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YMMV / Harley Quinn

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  • Alternate Character Interpretation: Is Harley simply another victim of Joker's abuse, who has been led down a path of wrongdoing and deserved to become an Anti-Hero who is more-or-less on friendly ground with a good chunk of the DC universe, or is she really just another psychopath, who was all too eager to go crazy in the first place? While writers in general seem to prefer the former, several readers have pointed out in recent years that someone who fell in love with and actively emulates the Joker obviously shouldn't be seen solely as a sympathetic character. A great deal of this is Depending on the Writer; it's hard to believe that she's the same character sometimes between volumes (e.g. her murdering hundreds of children with bombs disguised as game consoles in one issue, and then being jovially embraced by the superhero community in the next).
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  • Author's Saving Throw: A Saving Throw based on something that happened before the series even started. Prior to the New 52 series beginning, DC announced an art contest based around drawing a page for the #0 issue that ended with a panel described in the script as a naked Harley about to commit an Electrified Bathtub Bath Suicide. This sparked Internet Backdraft over an apparent misogynistic eroticisation of a woman's suicide, made worse by the fact that the script didn't include any of the dialogue, or indicate that it was meant to be contextualised as a fantasy sequence. When the issue was published, the final panel of the page showed a fully-clothed (well, as much as she ever is in the New 52) Harley Riding the Bomb instead.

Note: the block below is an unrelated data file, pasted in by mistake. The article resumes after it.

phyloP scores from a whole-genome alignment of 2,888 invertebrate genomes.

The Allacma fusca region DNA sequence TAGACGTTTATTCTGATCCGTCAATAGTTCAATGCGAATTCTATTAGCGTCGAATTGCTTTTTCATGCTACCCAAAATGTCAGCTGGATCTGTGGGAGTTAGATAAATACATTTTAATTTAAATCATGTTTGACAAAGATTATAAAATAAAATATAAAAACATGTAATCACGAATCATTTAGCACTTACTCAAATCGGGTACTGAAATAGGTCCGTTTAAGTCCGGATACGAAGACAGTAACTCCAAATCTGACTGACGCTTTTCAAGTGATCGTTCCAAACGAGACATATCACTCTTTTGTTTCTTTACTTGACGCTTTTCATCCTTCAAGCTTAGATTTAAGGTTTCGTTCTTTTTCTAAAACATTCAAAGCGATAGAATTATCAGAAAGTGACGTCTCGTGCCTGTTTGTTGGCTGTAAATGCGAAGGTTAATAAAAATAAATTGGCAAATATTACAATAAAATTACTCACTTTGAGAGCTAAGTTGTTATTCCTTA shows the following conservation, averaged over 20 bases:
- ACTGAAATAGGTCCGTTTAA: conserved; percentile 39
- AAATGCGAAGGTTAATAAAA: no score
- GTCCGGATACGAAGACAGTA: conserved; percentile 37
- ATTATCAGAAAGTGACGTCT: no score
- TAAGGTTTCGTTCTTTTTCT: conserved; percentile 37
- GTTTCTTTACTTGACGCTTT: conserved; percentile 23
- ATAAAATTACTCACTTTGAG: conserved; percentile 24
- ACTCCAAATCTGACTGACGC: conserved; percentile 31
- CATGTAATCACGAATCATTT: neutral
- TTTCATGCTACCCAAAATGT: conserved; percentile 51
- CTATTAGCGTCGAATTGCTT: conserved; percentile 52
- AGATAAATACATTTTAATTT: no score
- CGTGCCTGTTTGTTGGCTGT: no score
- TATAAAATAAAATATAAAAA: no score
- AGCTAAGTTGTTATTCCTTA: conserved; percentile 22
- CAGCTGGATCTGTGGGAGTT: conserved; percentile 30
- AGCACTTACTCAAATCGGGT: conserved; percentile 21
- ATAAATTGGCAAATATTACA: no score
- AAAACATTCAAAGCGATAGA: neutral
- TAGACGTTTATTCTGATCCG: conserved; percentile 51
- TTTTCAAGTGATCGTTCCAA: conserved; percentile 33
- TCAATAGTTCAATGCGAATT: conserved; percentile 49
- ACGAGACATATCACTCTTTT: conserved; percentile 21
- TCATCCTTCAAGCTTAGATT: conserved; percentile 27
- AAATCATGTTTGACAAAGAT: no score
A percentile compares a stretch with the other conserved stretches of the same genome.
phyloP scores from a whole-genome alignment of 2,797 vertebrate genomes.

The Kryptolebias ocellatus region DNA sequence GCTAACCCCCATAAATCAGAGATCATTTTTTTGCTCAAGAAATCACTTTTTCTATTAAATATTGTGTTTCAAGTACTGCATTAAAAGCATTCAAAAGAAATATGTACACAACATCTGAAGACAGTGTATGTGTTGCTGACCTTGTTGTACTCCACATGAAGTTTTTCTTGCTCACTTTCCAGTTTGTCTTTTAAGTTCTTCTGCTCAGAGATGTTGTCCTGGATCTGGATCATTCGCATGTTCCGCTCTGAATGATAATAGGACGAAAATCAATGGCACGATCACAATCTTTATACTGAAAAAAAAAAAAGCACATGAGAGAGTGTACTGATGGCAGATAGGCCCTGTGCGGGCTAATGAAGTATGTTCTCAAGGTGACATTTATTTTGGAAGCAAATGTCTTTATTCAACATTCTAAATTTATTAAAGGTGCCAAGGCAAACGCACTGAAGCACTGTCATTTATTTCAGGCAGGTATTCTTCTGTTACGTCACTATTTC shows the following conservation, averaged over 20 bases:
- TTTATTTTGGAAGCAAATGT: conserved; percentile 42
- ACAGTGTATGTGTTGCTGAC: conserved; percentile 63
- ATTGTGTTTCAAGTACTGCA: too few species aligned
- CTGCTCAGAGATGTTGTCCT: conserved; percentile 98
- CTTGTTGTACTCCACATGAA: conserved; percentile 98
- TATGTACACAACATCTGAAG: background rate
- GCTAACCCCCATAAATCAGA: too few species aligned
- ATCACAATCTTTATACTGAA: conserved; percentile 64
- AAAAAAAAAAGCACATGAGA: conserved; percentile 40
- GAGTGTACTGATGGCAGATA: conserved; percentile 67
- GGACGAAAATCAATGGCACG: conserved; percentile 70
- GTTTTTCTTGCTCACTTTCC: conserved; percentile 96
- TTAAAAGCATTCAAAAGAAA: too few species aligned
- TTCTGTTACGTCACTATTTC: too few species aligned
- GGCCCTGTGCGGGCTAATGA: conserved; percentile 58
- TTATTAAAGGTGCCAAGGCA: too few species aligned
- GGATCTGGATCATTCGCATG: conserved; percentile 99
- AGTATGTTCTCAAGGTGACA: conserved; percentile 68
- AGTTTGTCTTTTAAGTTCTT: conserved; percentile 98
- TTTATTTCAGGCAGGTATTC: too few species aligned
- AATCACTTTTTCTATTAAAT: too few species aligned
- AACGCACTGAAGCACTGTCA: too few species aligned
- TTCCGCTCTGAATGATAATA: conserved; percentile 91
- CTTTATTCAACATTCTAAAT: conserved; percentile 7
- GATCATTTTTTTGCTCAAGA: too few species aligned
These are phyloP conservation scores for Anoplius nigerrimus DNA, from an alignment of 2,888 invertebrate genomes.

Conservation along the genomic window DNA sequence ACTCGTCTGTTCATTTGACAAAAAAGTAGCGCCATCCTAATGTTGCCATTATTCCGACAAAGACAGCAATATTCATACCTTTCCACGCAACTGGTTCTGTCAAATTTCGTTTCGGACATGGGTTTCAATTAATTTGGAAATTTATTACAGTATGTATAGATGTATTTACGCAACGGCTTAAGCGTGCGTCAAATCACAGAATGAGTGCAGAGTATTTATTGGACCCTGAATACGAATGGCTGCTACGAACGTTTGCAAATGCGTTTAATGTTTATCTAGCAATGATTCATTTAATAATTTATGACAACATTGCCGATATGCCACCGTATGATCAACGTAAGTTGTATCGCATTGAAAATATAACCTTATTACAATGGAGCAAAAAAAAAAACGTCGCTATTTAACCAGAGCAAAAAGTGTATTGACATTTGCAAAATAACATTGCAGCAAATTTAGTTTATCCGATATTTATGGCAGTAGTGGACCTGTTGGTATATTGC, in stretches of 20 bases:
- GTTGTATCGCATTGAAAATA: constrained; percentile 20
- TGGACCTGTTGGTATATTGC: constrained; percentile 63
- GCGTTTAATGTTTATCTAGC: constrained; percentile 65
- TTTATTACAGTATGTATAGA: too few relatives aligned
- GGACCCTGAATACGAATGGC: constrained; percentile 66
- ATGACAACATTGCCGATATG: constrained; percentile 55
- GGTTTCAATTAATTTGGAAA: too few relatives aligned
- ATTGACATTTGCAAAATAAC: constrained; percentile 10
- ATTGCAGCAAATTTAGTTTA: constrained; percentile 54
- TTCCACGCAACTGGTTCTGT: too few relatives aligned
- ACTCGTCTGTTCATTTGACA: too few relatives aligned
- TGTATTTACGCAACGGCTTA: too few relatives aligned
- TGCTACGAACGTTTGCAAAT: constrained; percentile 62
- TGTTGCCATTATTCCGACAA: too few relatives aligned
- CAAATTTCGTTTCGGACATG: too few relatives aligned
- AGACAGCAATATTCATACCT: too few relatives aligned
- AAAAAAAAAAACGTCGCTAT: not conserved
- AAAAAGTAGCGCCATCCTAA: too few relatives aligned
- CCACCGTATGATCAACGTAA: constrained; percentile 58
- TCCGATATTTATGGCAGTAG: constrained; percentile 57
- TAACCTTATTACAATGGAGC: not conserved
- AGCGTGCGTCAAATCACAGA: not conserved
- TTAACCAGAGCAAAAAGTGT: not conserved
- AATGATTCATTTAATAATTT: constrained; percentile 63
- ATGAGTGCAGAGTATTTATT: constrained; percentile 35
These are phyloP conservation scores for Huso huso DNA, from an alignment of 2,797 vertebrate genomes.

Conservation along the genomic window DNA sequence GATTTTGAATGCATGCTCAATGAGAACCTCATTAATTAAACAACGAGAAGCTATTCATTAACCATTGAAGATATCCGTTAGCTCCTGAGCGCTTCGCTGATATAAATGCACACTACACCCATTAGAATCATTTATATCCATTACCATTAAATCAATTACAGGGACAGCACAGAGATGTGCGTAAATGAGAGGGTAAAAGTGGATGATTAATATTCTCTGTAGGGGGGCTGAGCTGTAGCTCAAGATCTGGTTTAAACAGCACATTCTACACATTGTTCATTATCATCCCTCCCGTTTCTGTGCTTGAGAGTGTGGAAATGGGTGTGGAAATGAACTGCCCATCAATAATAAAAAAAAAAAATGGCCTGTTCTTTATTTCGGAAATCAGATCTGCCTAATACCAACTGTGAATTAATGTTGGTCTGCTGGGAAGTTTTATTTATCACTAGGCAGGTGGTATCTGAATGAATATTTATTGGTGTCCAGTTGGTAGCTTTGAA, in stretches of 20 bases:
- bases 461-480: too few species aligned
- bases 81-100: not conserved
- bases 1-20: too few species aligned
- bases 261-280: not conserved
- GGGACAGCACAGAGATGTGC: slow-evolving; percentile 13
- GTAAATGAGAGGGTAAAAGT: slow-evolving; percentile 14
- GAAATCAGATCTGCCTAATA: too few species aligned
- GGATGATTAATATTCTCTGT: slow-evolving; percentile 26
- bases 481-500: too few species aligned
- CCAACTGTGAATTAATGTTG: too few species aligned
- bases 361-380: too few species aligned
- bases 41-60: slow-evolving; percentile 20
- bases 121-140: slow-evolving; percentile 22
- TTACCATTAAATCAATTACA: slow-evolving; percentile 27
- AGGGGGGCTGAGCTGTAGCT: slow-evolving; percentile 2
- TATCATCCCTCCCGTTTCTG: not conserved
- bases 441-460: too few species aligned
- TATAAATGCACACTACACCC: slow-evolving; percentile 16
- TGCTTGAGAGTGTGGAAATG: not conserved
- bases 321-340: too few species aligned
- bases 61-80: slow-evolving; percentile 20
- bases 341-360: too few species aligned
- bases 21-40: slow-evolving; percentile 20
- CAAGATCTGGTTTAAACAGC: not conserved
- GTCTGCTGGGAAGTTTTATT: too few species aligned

• Big-Lipped Alligator Moment:
    • Harley's odd dream when she's knocked out in Skate Club.
    • There have been a few times when Harley and Ivy had gone on major Acid Trips from some drug or another.
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  • Harsher in Hindsight: In Harley's Little Black Book Issue 1, Harley reveals that she has always been a fanatical Wonder Woman fan. If you've read that comic before playing Injustice 2, then it makes what happens between Harley and Wonder Woman in the game even worse for Harley herself(not that she shows it).
  • Hilarious in Hindsight: Some fans loved to ship Harley and Deadpool. So, New 52 Harley meets a Captain Ersatz version of him (named Red Tool) and they have a brief relationship.
  • Hype Backlash: If not Hype Aversion. The sheer number of spin-off media in which Harley has appeared has led to accusations of her being an overexposed and shallow comic relief character who much like the Caped Crusader himself is only featured to bump sales.
  • Just Here for Godzilla: The issues (in Volume 3) with the backstory written by Paul Dini with the classic Harley and Joker versions from Batman: The Animated Series. Lampshaded by the cover of the issue 19.
  • Les Yay:
    • A lot, especially in the New 52 series where hardly a scene goes by with Harley and Ivy that doesn't hammer home that the two are Friends with Benefits. There is even a scene where Harley kisses Ivy on the mouth.